The Family Behind The Greatest Showman – A very detailed, and engrossing featurette detailing everything from conception of the film, right up to the end of production. This is a must for any both the casual viewer, or budding filmmaker alike, with much insight into the film, and process, by both cast and crew.
The Spectacle – A collection of featurettes providing more details about various aspects of the film, and its creation. These can be viewed via a “play all”, or selected individually.
Characters: Detailing the various main, colourful characters in the film, and how they came about. The filmmakers and actors give their input on character conception and development.
Choreography: A behind the scenes look at the dance numbers, the training and work that went into conceiving choreography that fits into the tone of the film, and the training each actor went through, for many months prior to filming, in order to pull of such a spectacle.
Cinematography: A look at the camera work and lighting of the various sets and scenes, with some very insightful input from director of photography Seamus McGarvey (Life, The Accountant).
Production Design: A very interesting look at the use of practical sets, and miniatures, including the use of 3D printing to create some of the city shots. Well worth a look, and a taste of whats to come for future creative design in film.
Scoring: The music of the film, the tone set by the composers, as well as the story behind the now hit songs, and how the music was to match both scenes, dance, and character.
Galleries – This leads to a sub-menu listing both concept art, and storyboards, and clicking on either of these takes the viewer to a screen with instructions on how to continue, whether to advance automatically or manually, through the presented images. Many of these images can be glimpsed as part of the feature The Family Behind The Greatest Showman, but now one can take time to admire them at leisure, and in a larger format.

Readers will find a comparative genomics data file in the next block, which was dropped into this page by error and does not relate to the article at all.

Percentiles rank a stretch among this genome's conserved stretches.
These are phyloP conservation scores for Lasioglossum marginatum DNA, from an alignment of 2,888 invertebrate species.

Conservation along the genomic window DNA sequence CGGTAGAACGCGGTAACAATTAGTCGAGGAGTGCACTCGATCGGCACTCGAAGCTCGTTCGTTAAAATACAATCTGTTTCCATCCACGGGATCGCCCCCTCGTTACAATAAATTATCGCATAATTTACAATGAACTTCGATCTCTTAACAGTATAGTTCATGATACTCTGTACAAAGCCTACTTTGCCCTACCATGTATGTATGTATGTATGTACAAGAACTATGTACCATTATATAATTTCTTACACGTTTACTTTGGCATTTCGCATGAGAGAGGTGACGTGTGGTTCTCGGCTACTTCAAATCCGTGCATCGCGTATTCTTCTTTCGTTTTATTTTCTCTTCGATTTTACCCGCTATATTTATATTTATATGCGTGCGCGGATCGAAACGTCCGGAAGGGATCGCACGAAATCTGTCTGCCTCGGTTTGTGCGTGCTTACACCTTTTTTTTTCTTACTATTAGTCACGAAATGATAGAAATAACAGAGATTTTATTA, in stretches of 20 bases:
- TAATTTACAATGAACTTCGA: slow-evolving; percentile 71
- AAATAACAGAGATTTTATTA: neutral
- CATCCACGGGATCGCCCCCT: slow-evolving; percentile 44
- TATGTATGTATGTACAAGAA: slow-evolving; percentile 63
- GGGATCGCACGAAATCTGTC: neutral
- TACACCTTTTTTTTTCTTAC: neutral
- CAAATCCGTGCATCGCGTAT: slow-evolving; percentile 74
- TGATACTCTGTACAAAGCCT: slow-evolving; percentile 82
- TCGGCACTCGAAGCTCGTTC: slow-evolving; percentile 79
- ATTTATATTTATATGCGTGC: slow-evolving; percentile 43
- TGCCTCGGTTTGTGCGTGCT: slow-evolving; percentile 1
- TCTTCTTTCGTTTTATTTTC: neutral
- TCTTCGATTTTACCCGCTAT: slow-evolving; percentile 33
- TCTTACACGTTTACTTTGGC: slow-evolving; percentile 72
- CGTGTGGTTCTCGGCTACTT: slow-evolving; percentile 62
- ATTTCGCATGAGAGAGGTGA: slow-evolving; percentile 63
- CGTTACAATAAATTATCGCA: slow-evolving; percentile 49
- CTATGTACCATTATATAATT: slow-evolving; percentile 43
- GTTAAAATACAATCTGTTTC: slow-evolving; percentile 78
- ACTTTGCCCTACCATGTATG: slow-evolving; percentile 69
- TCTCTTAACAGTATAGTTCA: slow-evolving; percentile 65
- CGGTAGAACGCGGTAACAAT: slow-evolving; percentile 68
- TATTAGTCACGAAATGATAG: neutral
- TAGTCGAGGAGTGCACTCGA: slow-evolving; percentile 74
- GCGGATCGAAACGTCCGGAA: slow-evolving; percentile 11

Unfortunately, there is some issues, on some set-top players, in accessing the menu should one wish to leave this feature before finished. This is however not present on all hardware or software.
Music Machine – Two sub-menus with eleven and four test titles respectively, of songs in the film allowing one to jump directly to that particular music number. Once that number is finished, the disc does return the viewer back to this menu. There is also an option to display song lyrics across the bottom of the screen while watching which light up as each word is sung. A fun activity for anyone who loves music and musicals.
Sing-Along – This allows one to play the entire movie, but when there are song numbers, the lyrics are displayed below, highlighting the words as they are sung.
Audio Commentary By Michael Gracey – An informative commentary by Michael Gracey, offering insight and behind the scenes into the creation of the film, inception to screen, and offering a plethora of information for fans, film lovers and movie makers alike.
Packaging for The Greatest Showman is standard, with a colourful poster on the front of the disc, in keeping with the feel of the film.
The back of the packaging has as brief synopsis, and some stills from the film. There is a list of the bonus features, and the usual technical information.
There is no package insert, with things such as chapter titles.